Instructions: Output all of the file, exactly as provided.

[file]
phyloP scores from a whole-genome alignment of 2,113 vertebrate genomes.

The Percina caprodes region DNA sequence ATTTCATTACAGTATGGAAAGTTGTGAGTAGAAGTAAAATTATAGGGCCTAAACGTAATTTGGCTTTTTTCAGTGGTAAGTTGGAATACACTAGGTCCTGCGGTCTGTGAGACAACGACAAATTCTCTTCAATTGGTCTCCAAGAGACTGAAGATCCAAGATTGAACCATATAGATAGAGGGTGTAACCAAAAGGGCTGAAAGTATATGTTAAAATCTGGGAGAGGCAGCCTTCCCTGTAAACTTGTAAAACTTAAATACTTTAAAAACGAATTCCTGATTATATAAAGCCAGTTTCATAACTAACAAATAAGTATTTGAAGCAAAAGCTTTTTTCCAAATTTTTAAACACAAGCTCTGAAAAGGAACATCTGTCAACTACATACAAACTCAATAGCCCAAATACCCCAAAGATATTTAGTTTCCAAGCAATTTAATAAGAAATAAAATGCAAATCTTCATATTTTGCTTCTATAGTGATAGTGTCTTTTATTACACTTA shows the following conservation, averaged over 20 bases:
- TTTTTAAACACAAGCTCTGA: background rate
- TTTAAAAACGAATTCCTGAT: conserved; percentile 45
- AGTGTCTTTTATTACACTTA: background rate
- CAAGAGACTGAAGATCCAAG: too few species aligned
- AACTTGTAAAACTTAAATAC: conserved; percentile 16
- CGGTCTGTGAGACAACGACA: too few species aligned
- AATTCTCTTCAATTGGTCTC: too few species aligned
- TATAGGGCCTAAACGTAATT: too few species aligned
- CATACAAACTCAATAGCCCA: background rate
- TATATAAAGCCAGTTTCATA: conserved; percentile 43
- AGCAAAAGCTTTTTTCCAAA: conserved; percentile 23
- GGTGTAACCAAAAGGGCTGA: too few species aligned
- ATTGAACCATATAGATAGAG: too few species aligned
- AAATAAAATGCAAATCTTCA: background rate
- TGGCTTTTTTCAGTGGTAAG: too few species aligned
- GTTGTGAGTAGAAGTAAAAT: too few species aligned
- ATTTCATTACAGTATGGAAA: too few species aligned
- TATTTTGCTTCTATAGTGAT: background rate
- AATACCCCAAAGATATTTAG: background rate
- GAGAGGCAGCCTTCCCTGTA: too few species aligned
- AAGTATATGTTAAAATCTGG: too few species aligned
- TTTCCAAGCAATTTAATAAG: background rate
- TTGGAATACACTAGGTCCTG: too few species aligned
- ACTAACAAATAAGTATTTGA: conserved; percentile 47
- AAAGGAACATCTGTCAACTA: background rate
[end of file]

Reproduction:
phyloP scores from a whole-genome alignment of 2,113 vertebrate genomes.

The Percina caprodes region DNA sequence ATTTCATTACAGTATGGAAAGTTGTGAGTAGAAGTAAAATTATAGGGCCTAAACGTAATTTGGCTTTTTTCAGTGGTAAGTTGGAATACACTAGGTCCTGCGGTCTGTGAGACAACGACAAATTCTCTTCAATTGGTCTCCAAGAGACTGAAGATCCAAGATTGAACCATATAGATAGAGGGTGTAACCAAAAGGGCTGAAAGTATATGTTAAAATCTGGGAGAGGCAGCCTTCCCTGTAAACTTGTAAAACTTAAATACTTTAAAAACGAATTCCTGATTATATAAAGCCAGTTTCATAACTAACAAATAAGTATTTGAAGCAAAAGCTTTTTTCCAAATTTTTAAACACAAGCTCTGAAAAGGAACATCTGTCAACTACATACAAACTCAATAGCCCAAATACCCCAAAGATATTTAGTTTCCAAGCAATTTAATAAGAAATAAAATGCAAATCTTCATATTTTGCTTCTATAGTGATAGTGTCTTTTATTACACTTA shows the following conservation, averaged over 20 bases:
- TTTTTAAACACAAGCTCTGA: background rate
- TTTAAAAACGAATTCCTGAT: conserved; percentile 45
- AGTGTCTTTTATTACACTTA: background rate
- CAAGAGACTGAAGATCCAAG: too few species aligned
- AACTTGTAAAACTTAAATAC: conserved; percentile 16
- CGGTCTGTGAGACAACGACA: too few species aligned
- AATTCTCTTCAATTGGTCTC: too few species aligned
- TATAGGGCCTAAACGTAATT: too few species aligned
- CATACAAACTCAATAGCCCA: background rate
- TATATAAAGCCAGTTTCATA: conserved; percentile 43
- AGCAAAAGCTTTTTTCCAAA: conserved; percentile 23
- GGTGTAACCAAAAGGGCTGA: too few species aligned
- ATTGAACCATATAGATAGAG: too few species aligned
- AAATAAAATGCAAATCTTCA: background rate
- TGGCTTTTTTCAGTGGTAAG: too few species aligned
- GTTGTGAGTAGAAGTAAAAT: too few species aligned
- ATTTCATTACAGTATGGAAA: too few species aligned
- TATTTTGCTTCTATAGTGAT: background rate
- AATACCCCAAAGATATTTAG: background rate
- GAGAGGCAGCCTTCCCTGTA: too few species aligned
- AAGTATATGTTAAAATCTGG: too few species aligned
- TTTCCAAGCAATTTAATAAG: background rate
- TTGGAATACACTAGGTCCTG: too few species aligned
- ACTAACAAATAAGTATTTGA: conserved; percentile 47
- AAAGGAACATCTGTCAACTA: background rate